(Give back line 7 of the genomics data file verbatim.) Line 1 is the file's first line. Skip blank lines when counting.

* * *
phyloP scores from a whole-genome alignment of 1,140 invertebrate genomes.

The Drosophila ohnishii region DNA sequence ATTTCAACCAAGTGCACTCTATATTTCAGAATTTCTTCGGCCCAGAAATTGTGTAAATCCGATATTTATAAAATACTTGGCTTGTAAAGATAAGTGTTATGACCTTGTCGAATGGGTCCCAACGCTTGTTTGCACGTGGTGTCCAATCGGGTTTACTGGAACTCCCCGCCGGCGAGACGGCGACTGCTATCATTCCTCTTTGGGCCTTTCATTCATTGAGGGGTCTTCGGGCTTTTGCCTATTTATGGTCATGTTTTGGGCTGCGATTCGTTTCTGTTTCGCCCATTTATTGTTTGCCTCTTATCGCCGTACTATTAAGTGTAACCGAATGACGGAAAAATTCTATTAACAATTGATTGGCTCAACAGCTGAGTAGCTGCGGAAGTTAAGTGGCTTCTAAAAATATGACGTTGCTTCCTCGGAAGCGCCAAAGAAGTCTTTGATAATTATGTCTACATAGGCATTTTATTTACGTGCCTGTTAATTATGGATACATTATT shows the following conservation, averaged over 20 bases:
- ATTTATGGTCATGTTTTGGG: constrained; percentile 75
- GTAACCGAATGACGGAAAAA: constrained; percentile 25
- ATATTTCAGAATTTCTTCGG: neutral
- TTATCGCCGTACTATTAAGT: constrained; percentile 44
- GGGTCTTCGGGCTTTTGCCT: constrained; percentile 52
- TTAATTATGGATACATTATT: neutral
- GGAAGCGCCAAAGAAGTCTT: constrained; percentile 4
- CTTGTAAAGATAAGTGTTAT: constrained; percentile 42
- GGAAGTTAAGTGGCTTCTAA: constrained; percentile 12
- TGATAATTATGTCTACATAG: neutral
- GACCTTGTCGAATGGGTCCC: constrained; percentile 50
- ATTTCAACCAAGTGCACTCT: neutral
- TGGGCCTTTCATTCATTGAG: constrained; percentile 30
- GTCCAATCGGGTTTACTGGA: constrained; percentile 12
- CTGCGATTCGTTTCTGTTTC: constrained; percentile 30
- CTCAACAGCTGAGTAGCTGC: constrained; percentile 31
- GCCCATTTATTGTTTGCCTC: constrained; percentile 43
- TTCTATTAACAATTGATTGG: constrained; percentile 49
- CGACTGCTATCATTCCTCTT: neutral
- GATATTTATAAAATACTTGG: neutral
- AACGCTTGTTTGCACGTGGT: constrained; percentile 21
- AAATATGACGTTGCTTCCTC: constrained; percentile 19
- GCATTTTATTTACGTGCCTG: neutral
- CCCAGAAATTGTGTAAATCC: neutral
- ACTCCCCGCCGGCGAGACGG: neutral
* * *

- GGGTCTTCGGGCTTTTGCCT: constrained; percentile 52